Mission RCMP Const. Harrison Mohr speaks to the media on Monday (June 6) afternoon to update the progress of its investigation into an incident that saw four march participants struck by a vehicle. / Kevin Mills Photo

Mission RCMP Const. Harrison Mohr speaks to the media on Monday (June 6) afternoon to update the progress of its investigation into an incident that saw four march participants struck by a vehicle. / Kevin Mills Photo

VIDEO: Investigation continues into incident that saw marchers injured by vehicle in Mission

Mission RCMP have spoken with driver and witnesses, still gathering information

Mission RCMP held a brief news conference this afternoon (June 6) to update the public on its investigation into an incident that saw four people struck by a vehicle during a march along Lougheed Highway.

On June 4, the March for Recognition, which raises awareness of residential schools, left Fraser River Heritage Park headed to the former site of St. Mary’s Residential School. According to the RCMP, at approximately 12:30 p.m. a man driving a pickup truck allegedly drove through part of the march hitting four people, before driving away.

The driver has now come forward to Mission RCMP, but is not being held in custody.

The Mission RCMP have seized the truck for examination, and the 77-year-old driver is “fully cooperating with the investigation,” according to the RCMP.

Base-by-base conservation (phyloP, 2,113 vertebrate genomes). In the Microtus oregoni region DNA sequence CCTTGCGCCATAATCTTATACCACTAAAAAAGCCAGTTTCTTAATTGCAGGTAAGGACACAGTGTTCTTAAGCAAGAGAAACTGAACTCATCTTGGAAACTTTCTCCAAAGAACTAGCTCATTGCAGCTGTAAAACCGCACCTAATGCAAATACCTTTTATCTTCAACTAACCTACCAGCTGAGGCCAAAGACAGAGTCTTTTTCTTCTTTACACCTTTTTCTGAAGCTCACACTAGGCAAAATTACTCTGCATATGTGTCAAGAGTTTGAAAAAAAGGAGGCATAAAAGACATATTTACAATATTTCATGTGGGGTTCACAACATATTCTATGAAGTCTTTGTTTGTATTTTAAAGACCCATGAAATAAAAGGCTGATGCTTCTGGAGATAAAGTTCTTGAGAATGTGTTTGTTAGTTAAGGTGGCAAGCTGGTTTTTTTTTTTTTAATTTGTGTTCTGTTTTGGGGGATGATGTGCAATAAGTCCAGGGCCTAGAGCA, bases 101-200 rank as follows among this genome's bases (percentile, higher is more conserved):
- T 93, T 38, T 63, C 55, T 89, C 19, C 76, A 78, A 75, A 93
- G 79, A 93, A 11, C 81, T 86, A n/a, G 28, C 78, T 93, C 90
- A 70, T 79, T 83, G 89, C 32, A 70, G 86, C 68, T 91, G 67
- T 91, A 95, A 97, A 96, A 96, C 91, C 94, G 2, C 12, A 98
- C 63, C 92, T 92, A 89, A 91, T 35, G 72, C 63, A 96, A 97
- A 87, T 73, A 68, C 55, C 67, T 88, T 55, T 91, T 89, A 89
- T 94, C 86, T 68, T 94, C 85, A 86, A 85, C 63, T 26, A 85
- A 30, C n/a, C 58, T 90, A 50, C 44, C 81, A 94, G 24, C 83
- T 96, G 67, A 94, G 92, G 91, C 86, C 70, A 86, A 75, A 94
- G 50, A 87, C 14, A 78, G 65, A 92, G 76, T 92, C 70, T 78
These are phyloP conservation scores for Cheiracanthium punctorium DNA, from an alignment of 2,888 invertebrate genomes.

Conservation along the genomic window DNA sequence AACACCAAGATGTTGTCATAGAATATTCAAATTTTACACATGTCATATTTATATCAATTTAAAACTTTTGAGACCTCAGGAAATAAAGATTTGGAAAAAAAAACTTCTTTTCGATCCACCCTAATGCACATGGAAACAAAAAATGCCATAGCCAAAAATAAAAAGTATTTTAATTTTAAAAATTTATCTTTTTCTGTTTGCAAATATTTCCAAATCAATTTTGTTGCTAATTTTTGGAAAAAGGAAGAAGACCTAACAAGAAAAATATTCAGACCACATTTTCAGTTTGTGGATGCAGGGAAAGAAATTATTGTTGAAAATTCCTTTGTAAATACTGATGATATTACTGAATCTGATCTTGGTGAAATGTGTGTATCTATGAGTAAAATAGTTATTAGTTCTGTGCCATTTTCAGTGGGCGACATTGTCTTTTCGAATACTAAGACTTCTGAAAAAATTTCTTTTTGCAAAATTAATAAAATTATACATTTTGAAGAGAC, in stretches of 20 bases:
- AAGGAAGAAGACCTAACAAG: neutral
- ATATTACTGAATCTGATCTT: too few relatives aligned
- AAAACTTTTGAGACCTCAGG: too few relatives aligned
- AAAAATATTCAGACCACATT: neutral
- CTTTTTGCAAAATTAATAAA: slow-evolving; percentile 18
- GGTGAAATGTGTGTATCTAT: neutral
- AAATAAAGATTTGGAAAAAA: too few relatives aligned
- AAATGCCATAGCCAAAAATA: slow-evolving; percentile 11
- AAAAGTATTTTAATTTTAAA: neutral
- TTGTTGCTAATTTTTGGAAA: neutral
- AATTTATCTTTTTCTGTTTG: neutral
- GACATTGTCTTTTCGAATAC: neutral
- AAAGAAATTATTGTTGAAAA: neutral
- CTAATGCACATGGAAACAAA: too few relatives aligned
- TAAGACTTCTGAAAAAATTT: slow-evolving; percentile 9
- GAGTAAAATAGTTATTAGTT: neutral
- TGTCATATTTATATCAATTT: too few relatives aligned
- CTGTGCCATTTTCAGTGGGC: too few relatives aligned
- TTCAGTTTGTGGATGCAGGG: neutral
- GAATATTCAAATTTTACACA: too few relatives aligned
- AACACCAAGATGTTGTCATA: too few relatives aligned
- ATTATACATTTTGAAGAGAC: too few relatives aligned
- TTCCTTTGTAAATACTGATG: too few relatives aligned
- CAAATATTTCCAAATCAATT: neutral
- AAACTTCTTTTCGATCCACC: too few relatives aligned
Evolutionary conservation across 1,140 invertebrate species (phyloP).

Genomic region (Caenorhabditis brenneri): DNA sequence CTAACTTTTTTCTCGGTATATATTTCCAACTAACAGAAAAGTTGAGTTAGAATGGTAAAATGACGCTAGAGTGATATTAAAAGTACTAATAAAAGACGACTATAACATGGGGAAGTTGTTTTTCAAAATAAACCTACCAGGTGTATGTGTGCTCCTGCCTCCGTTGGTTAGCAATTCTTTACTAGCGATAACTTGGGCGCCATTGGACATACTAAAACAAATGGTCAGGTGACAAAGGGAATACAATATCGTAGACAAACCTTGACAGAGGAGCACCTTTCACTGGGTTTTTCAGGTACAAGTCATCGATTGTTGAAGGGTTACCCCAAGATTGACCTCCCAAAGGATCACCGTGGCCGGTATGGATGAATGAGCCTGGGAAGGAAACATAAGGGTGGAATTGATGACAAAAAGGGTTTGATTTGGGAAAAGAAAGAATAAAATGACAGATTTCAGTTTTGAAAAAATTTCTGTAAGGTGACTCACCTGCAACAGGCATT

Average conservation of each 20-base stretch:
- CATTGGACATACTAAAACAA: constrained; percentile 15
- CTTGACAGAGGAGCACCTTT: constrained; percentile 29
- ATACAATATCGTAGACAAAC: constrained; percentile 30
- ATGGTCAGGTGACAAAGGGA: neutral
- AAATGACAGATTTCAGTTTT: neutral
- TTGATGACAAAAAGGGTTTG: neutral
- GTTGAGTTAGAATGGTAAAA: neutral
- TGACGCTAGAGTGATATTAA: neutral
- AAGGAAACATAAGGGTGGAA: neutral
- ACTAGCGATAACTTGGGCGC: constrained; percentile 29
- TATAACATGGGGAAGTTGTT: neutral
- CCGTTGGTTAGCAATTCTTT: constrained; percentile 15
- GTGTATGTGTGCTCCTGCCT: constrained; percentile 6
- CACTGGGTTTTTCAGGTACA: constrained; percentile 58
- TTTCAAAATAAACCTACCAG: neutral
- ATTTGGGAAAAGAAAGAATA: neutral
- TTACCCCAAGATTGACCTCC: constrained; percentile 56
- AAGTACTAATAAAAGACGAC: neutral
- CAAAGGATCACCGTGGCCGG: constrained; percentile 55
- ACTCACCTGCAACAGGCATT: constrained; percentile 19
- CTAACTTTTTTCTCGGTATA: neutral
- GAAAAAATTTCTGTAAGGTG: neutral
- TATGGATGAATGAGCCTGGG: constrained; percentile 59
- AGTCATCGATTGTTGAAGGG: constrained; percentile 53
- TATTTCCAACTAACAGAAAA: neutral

When asked, RCMP Const. Harrison Mohr said, “there is no indication at this time, from anything that was said at scene, or from the interview by the driver, that there is any bias or racism that played a role in this incident… if there is any evidence of that at any point, then that will factor into our charge recommendation.”

Police are asking for more information from the public, as they believe there are more witnesses that may have video footage.

When asked why no charges had been filed yet?, Mohr said the RCMP are “bound by the laws set out in the Criminal Code of Canada,” which has specific requirements on when they can make an arrest or when a person can be held in custody.

“At this point in the investigation, those parameters haven’t been met. That being said that doesn’t diminish the seriousness of the offence, or the investigation moving forward, or the likelihood of us recommending charges to Crown Counsel. Ultimately it’s not uncommon for charges to be recommended to Crown Counsel, before an arrest occurs.”

As for the injuries, which were described as minor, Mohr said he will leave it up to the main investigator to determine how to portray the injuries. If any of the injuries meet the definition of causing bodily harm, that will “impact our charge recommendation.”